The question that keeps coming up is “how did we get to a short interest of 100% of the shares outstanding in GameStop?” This is freak wave stuff in capital markets and these issues can be resolved a) very violently (like Volkswagen) over days in 2008 or b) can grind out (like Tesla) over 6 months like March to September this year.
How is this going to play out? When you start seeing extreme positioning like this, crazy things happen. Shares don’t go up 1x or 2x. They go up 5x. Volkswagen went from 200 euro to 1000 euro and Tesla went from $100 to $500 (before the stock split)
All 3 of these short squeezes may have something in common – the options market. Lets get into some technical detail on what has happened here
Let’s get into the technical detail…
Volkswagen was Porsche trading options to gain control in the murky world of European over the counter options trading (2008) and Tesla was hedge funds shorting using put options (afraid of the short squeeze, and rightfully so) and hedging Tesla convertible bonds. As we will show, when option interest becomes a high portion of market caps, crazy things happen.
$GME: The bond market panic in March 2020
The bond holders: Come March and COVID, if you were a bond holder or lender to a physical retailer and lockdown imminent – you panicked, big time. GameStop bonds went from $100 to $70 (Chart 1). Recovery rates on a default with a retailer and a lot of store leases would not have been pretty. There was no credit default swap available to hedge your bonds or loans. What did you do? You called a bank and you bought put options (Chart 2) and a lot of them.
The hedge funds: It actually looks like in this initial period of March/April short interest fell as probably the HF short sellers possibly booked profits. However, bonds recovered and Moody’s upgraded and GameStop started to rally. The sell side analysts were all saying this is overvalued and a sell. The short interest is high, what do you do in a fund? You buy put options (the Tesla rationale)…so the open interest goes up even more..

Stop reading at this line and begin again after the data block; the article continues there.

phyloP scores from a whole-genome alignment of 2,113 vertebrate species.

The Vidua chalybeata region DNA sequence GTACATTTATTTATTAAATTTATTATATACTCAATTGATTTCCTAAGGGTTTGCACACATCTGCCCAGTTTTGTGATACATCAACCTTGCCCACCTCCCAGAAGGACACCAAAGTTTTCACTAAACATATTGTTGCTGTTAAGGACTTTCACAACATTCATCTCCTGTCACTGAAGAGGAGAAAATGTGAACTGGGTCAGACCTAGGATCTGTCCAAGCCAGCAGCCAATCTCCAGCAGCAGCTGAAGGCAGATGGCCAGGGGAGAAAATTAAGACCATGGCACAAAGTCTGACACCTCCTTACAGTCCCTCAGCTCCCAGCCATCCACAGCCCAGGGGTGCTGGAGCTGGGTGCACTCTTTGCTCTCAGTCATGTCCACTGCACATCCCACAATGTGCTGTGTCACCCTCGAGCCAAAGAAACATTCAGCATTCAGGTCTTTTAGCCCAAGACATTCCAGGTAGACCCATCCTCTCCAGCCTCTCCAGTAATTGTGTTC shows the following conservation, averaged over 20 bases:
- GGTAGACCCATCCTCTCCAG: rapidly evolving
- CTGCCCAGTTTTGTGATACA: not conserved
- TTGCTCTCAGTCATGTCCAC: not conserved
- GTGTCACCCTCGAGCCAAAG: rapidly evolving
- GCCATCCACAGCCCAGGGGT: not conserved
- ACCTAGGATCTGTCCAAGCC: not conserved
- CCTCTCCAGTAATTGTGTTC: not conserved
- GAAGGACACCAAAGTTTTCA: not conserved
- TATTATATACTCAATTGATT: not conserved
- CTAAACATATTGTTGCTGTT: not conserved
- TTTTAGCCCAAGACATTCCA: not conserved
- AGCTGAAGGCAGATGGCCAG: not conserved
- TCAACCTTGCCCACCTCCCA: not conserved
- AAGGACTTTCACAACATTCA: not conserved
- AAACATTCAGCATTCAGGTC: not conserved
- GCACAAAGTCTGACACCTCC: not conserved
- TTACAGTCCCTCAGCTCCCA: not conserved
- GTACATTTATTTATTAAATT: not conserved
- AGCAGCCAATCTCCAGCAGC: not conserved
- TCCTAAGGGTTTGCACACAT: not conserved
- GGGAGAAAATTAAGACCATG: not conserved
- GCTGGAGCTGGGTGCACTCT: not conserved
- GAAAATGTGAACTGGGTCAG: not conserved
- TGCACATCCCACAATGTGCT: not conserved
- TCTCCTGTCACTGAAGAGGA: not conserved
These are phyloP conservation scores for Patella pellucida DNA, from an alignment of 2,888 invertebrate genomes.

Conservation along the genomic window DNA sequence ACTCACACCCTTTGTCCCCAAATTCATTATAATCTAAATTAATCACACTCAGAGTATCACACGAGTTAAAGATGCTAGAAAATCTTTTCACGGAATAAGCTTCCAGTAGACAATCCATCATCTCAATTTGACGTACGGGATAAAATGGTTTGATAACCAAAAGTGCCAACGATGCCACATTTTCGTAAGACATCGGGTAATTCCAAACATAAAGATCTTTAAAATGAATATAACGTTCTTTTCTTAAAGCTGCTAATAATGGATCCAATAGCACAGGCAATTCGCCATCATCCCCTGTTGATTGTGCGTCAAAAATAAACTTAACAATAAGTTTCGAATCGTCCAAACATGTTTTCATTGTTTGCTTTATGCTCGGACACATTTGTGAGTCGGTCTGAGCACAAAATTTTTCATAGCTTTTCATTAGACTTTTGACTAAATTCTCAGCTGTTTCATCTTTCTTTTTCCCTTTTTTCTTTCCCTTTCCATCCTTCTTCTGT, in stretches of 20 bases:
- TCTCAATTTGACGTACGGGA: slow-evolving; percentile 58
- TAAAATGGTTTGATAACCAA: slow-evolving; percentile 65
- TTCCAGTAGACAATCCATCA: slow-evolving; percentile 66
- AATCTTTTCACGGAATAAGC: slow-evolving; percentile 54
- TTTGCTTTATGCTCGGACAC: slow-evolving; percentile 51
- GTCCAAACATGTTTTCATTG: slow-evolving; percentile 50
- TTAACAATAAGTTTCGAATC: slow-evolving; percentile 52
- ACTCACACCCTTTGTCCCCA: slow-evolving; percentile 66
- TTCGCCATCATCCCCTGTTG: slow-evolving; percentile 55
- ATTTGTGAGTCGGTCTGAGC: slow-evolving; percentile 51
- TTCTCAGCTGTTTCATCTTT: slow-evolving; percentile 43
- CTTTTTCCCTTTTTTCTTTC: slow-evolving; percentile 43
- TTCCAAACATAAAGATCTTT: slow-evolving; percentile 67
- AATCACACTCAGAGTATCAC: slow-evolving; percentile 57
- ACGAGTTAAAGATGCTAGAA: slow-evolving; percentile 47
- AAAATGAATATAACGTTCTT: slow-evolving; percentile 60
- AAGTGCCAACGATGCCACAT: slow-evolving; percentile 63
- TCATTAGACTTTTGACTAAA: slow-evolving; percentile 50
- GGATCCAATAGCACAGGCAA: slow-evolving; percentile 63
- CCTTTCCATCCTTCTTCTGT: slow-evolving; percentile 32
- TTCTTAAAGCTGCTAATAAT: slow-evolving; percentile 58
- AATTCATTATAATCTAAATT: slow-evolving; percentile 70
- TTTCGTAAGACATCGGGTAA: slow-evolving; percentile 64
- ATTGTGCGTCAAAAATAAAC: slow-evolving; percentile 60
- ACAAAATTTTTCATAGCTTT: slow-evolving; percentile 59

Conclusion? Banks sold put options to the lenders and the bank traders had to short shares to hedge that. Banks sold put options to the hedge and those that had to be hedged. Also, banks have lent shares to the HF’s to short.
As the bonds and shares have rallied through the summer, more put options have traded and short interest has continued to increase to the incredible number we have now of 100% of all shares are short.
How many put options have been bought?? An insane amount…
Why? In March and April you had a a company with a tiny market cap of $250mn and $1bn of long term debt. So the amount of put options required on a small market cap (to hedge a bond default) was significant. Below is the put option open interest (by number of open option contracts) versus the share outstandings. We have screened this for all US stocks with put options. The GameStop (and Tesla) put option position relative to shares is off the charts.
Where are we today? It’s a massive game of chicken with the banks….
So now we have the active long holders sitting long. We have ETF holders that have to buy when the shares rally (they are passive). These large holders add up to 70% to 80%.
On the other side of the market you have hedge funds (possibly short via put options like Melvin Capital) and banks having hedged option positions and lent stock out.
Who is going to budge?? We have the 13-F in November for the quarter end holding. I don’t think the active longs are going to sell coming into a console cycle.
Banks are sitting there short 68mn shares to hedge funds and to hedge option position. Meanwhile in the background, we have a management team pulling levers, consoles launching and a retailer trying to move from pure physical to a share of digital. See our previous post as to how $GME could be worth $44.
Who is going to blink first….!
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